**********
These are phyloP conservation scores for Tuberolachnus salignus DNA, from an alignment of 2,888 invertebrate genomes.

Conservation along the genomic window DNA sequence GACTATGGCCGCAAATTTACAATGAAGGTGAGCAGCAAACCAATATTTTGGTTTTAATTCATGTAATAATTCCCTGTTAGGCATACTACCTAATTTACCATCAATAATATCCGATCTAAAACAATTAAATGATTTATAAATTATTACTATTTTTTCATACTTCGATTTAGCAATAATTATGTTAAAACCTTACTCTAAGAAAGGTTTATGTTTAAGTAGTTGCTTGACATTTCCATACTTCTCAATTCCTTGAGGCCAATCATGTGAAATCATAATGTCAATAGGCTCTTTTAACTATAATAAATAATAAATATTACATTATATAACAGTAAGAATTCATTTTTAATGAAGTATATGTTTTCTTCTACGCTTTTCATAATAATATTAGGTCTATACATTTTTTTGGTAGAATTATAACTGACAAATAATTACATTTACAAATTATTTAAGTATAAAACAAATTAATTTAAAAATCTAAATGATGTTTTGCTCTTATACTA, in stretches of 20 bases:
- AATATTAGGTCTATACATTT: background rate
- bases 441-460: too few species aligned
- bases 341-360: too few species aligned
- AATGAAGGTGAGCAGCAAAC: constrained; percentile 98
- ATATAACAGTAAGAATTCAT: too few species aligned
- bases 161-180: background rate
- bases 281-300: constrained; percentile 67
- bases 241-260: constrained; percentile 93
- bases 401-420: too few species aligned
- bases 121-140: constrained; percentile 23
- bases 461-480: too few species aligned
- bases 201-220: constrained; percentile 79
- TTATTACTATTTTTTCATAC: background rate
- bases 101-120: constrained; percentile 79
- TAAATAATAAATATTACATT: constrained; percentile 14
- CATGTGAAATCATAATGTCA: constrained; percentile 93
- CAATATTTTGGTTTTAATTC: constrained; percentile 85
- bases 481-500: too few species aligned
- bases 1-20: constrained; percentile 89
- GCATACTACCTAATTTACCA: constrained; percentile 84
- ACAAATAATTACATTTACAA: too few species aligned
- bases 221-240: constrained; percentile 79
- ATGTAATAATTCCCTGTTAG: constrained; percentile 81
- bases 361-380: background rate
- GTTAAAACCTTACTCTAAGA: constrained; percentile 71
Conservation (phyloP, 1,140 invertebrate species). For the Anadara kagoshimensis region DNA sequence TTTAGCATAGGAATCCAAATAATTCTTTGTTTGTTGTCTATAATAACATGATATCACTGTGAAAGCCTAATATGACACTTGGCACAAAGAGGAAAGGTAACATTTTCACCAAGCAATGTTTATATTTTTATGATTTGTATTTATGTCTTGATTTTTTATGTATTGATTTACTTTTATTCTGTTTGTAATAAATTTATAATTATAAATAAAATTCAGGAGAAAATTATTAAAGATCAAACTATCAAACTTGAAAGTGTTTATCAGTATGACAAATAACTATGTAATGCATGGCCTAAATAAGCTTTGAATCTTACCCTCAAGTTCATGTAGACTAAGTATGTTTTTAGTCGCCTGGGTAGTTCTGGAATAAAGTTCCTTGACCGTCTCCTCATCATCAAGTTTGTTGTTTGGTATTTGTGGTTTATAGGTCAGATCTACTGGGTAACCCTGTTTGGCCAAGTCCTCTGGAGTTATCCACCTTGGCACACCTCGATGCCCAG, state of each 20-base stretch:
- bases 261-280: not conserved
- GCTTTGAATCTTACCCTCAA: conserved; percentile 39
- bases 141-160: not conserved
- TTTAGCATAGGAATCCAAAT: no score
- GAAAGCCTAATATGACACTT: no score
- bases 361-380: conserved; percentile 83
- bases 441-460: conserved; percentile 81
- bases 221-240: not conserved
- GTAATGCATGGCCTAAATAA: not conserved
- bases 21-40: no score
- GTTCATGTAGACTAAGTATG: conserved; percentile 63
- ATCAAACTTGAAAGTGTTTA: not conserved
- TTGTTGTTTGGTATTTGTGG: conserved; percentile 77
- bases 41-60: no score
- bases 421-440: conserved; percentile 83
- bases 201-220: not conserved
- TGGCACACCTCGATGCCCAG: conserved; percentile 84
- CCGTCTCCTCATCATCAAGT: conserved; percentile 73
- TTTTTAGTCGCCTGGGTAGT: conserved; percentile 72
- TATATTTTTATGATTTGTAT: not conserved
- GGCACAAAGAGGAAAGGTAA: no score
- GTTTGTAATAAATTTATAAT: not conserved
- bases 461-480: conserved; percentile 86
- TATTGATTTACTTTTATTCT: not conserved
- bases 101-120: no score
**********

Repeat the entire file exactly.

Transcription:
These are phyloP conservation scores for Tuberolachnus salignus DNA, from an alignment of 2,888 invertebrate genomes.

Conservation along the genomic window DNA sequence GACTATGGCCGCAAATTTACAATGAAGGTGAGCAGCAAACCAATATTTTGGTTTTAATTCATGTAATAATTCCCTGTTAGGCATACTACCTAATTTACCATCAATAATATCCGATCTAAAACAATTAAATGATTTATAAATTATTACTATTTTTTCATACTTCGATTTAGCAATAATTATGTTAAAACCTTACTCTAAGAAAGGTTTATGTTTAAGTAGTTGCTTGACATTTCCATACTTCTCAATTCCTTGAGGCCAATCATGTGAAATCATAATGTCAATAGGCTCTTTTAACTATAATAAATAATAAATATTACATTATATAACAGTAAGAATTCATTTTTAATGAAGTATATGTTTTCTTCTACGCTTTTCATAATAATATTAGGTCTATACATTTTTTTGGTAGAATTATAACTGACAAATAATTACATTTACAAATTATTTAAGTATAAAACAAATTAATTTAAAAATCTAAATGATGTTTTGCTCTTATACTA, in stretches of 20 bases:
- AATATTAGGTCTATACATTT: background rate
- bases 441-460: too few species aligned
- bases 341-360: too few species aligned
- AATGAAGGTGAGCAGCAAAC: constrained; percentile 98
- ATATAACAGTAAGAATTCAT: too few species aligned
- bases 161-180: background rate
- bases 281-300: constrained; percentile 67
- bases 241-260: constrained; percentile 93
- bases 401-420: too few species aligned
- bases 121-140: constrained; percentile 23
- bases 461-480: too few species aligned
- bases 201-220: constrained; percentile 79
- TTATTACTATTTTTTCATAC: background rate
- bases 101-120: constrained; percentile 79
- TAAATAATAAATATTACATT: constrained; percentile 14
- CATGTGAAATCATAATGTCA: constrained; percentile 93
- CAATATTTTGGTTTTAATTC: constrained; percentile 85
- bases 481-500: too few species aligned
- bases 1-20: constrained; percentile 89
- GCATACTACCTAATTTACCA: constrained; percentile 84
- ACAAATAATTACATTTACAA: too few species aligned
- bases 221-240: constrained; percentile 79
- ATGTAATAATTCCCTGTTAG: constrained; percentile 81
- bases 361-380: background rate
- GTTAAAACCTTACTCTAAGA: constrained; percentile 71
Conservation (phyloP, 1,140 invertebrate species). For the Anadara kagoshimensis region DNA sequence TTTAGCATAGGAATCCAAATAATTCTTTGTTTGTTGTCTATAATAACATGATATCACTGTGAAAGCCTAATATGACACTTGGCACAAAGAGGAAAGGTAACATTTTCACCAAGCAATGTTTATATTTTTATGATTTGTATTTATGTCTTGATTTTTTATGTATTGATTTACTTTTATTCTGTTTGTAATAAATTTATAATTATAAATAAAATTCAGGAGAAAATTATTAAAGATCAAACTATCAAACTTGAAAGTGTTTATCAGTATGACAAATAACTATGTAATGCATGGCCTAAATAAGCTTTGAATCTTACCCTCAAGTTCATGTAGACTAAGTATGTTTTTAGTCGCCTGGGTAGTTCTGGAATAAAGTTCCTTGACCGTCTCCTCATCATCAAGTTTGTTGTTTGGTATTTGTGGTTTATAGGTCAGATCTACTGGGTAACCCTGTTTGGCCAAGTCCTCTGGAGTTATCCACCTTGGCACACCTCGATGCCCAG, state of each 20-base stretch:
- bases 261-280: not conserved
- GCTTTGAATCTTACCCTCAA: conserved; percentile 39
- bases 141-160: not conserved
- TTTAGCATAGGAATCCAAAT: no score
- GAAAGCCTAATATGACACTT: no score
- bases 361-380: conserved; percentile 83
- bases 441-460: conserved; percentile 81
- bases 221-240: not conserved
- GTAATGCATGGCCTAAATAA: not conserved
- bases 21-40: no score
- GTTCATGTAGACTAAGTATG: conserved; percentile 63
- ATCAAACTTGAAAGTGTTTA: not conserved
- TTGTTGTTTGGTATTTGTGG: conserved; percentile 77
- bases 41-60: no score
- bases 421-440: conserved; percentile 83
- bases 201-220: not conserved
- TGGCACACCTCGATGCCCAG: conserved; percentile 84
- CCGTCTCCTCATCATCAAGT: conserved; percentile 73
- TTTTTAGTCGCCTGGGTAGT: conserved; percentile 72
- TATATTTTTATGATTTGTAT: not conserved
- GGCACAAAGAGGAAAGGTAA: no score
- GTTTGTAATAAATTTATAAT: not conserved
- bases 461-480: conserved; percentile 86
- TATTGATTTACTTTTATTCT: not conserved
- bases 101-120: no score